What can I do with a four or five year old horse?

What can you do with a horse that is four or five years old? Although there is a lot of debate about how old a horse should be to train to carry a rider, most trainers agree that four or five is the time when a horse can really start working. What can a four- or five-year-old horse do? Below is an overview of what you can expect from a 4 or 5 year old.

By the age of four or five, a horse is almost fully mature, although some geldings may not reach full size until the age of seven. Horses of this age are also sexually mature. This may be the age at which a stallion can begin a breeding career. Mares are now mature enough to carry foals without undue stress on their growth and health.

Some breeds are barely affected until the age of five, for whom training is just beginning. Breeds like the Icelandic horse may not start until fully mature. Many trainers see little benefit in starting too early and find that the horses start late, catching up with their peers whose training started earlier. Of course, if the goal is to remove any possible stress on the growing body, then wait until age five to achieve that. This is when many horses start their careers and can handle advanced training in demanding sports such as jumping, dressage, long distance riding, polo and other high-speed, high-impact or physically demanding jobs. Training a very young horse too hard can cause damage to the joints and ligaments in the legs and upper body.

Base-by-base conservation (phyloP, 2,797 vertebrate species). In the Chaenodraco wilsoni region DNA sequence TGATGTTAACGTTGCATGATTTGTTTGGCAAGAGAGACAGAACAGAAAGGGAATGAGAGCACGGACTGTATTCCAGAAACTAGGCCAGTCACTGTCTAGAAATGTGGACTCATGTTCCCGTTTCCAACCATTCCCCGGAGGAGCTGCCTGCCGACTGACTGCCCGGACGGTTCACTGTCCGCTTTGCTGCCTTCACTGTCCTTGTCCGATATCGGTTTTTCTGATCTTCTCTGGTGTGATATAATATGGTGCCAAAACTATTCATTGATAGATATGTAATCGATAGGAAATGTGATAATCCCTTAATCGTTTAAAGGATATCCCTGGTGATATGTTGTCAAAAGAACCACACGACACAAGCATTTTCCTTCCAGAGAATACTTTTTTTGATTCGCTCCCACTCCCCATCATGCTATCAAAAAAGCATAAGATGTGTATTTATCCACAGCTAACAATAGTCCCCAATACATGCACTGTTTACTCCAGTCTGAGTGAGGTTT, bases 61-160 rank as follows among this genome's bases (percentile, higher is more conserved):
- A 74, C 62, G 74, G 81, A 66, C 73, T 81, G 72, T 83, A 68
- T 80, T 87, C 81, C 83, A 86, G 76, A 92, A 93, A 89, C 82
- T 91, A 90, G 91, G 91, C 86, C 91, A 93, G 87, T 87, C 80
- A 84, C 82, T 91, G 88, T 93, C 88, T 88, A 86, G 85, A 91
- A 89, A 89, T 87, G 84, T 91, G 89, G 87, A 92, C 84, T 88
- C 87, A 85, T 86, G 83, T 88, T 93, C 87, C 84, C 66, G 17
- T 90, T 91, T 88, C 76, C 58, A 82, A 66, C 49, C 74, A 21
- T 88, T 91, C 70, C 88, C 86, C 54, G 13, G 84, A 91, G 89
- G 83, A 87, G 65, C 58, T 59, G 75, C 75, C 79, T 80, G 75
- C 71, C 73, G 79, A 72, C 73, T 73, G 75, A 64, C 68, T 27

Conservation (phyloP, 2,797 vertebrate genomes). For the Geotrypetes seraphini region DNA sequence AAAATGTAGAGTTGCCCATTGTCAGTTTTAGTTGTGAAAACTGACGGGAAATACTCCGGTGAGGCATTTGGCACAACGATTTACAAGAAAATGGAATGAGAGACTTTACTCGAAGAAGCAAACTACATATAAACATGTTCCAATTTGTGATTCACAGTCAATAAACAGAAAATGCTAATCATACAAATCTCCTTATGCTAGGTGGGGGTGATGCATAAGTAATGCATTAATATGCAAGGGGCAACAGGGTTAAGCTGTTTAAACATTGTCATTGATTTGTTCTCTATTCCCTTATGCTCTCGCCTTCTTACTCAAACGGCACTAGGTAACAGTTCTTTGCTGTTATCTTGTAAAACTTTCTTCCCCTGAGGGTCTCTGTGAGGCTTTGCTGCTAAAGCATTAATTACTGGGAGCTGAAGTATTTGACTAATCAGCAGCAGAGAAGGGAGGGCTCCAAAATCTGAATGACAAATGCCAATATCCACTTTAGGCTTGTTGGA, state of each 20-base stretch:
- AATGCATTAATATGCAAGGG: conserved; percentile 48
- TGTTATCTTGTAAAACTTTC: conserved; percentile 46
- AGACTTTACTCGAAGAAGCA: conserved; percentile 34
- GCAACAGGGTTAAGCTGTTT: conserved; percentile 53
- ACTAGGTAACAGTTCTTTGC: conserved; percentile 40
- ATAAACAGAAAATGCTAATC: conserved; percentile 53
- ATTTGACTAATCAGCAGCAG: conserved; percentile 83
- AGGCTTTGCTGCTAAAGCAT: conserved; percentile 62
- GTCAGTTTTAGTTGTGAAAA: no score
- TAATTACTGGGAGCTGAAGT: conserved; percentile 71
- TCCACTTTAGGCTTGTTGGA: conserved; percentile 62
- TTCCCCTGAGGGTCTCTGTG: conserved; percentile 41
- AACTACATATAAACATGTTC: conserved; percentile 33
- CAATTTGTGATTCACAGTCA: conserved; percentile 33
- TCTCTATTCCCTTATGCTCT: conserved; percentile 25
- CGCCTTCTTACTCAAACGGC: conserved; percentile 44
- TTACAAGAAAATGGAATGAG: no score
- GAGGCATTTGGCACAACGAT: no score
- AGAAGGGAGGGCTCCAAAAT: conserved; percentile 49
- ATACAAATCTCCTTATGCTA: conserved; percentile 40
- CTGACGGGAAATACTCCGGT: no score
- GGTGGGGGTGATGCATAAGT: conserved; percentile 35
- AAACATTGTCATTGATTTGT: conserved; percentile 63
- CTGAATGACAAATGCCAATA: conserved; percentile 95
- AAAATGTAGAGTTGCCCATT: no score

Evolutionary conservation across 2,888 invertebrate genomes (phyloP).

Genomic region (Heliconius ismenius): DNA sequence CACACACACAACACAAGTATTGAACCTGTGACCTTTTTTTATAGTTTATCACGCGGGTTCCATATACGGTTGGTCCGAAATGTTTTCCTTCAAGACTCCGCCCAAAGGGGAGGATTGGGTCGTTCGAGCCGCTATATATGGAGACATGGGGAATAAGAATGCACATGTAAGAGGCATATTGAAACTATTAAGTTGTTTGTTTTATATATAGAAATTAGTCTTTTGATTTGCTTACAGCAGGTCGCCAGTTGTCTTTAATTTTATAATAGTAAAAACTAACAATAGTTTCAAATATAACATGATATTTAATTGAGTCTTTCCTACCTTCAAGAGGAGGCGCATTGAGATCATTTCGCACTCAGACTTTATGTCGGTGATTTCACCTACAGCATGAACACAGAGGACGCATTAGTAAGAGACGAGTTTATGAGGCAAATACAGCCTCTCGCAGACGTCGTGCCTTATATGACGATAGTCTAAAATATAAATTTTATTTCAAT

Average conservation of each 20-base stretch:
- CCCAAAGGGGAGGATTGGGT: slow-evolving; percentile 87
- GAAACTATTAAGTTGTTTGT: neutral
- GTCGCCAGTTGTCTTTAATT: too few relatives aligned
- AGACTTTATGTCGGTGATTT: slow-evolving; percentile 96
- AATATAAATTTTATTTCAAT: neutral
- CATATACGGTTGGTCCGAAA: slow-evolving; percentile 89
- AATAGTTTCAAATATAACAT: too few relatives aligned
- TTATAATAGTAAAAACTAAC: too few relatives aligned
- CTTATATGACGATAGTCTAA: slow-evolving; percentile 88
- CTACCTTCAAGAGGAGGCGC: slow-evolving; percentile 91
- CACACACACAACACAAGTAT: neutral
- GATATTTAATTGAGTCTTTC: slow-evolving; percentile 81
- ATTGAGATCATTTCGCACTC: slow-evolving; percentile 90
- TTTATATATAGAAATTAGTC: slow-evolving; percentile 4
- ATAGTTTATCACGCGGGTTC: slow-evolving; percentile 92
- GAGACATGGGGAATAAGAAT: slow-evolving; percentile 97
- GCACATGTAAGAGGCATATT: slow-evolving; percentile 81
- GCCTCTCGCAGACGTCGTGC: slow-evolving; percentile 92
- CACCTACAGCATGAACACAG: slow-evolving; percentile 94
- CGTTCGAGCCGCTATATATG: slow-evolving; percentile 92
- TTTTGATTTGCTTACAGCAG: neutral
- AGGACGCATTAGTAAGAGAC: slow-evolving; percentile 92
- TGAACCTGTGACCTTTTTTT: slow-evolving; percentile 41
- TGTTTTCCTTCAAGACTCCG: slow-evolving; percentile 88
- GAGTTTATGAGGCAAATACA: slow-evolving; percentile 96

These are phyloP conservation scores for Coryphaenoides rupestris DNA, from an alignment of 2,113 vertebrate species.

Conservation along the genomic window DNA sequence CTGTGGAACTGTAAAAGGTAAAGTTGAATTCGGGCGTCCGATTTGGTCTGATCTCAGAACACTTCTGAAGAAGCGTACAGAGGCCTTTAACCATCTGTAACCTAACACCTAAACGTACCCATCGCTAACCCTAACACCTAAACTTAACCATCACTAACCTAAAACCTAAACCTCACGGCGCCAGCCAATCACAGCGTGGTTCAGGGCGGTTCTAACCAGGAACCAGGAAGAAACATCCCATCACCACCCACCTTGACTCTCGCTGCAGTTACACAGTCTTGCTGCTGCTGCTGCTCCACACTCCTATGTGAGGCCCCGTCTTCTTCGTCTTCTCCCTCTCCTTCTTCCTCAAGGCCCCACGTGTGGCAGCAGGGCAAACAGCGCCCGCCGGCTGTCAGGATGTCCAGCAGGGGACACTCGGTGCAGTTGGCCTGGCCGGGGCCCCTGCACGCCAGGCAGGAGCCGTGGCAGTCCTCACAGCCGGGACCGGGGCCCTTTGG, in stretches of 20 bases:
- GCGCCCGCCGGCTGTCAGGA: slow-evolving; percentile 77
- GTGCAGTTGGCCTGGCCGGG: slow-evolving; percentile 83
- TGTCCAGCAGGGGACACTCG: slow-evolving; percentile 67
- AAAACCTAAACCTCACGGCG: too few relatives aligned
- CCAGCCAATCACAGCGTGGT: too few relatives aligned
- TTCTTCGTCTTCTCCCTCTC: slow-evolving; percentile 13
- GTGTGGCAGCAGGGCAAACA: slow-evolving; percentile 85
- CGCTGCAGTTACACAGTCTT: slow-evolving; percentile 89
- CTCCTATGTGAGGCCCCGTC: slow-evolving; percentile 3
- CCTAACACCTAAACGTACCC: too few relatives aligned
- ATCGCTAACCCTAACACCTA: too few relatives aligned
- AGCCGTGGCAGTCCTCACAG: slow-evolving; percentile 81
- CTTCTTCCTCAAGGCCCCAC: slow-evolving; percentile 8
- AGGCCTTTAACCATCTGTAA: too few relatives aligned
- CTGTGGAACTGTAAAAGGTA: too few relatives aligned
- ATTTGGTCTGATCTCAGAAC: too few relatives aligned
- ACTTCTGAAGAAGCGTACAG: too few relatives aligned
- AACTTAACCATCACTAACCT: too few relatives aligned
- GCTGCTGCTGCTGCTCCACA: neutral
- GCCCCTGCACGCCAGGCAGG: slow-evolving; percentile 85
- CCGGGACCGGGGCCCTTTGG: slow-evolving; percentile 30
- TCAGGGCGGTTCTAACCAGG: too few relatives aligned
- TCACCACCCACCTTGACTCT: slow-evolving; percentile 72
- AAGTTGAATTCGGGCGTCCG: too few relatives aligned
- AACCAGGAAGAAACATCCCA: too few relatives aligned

Many show races require a horse to be four or five years old to compete. This requirement acknowledges that a horse must have fully mature bones, tendons, ligaments, muscles and joints to withstand the loads of a rider throughout its life. The American Enduro Riding Conference requires a horse to be at least 5 years old to compete. For riders and mounts, the Canadian Pony Club requires a pony or horse to be at least four years old. Any exercise that puts extra stress on a horse’s joints, such as jumping, joint driving, tame, dressage, or long-distance riding, should not be started before age four or five (or more, depending on the individual). It is also felt at this age that a horse is more mentally mature and therefore wiser and easier to train.

So once your horse is four or five years old, you can ride it regularly to start racing under the saddle. Since he is still a young horse, you have to adjust his fitness slowly. However, at this age, overworking an immature horse should not be too much of a concern.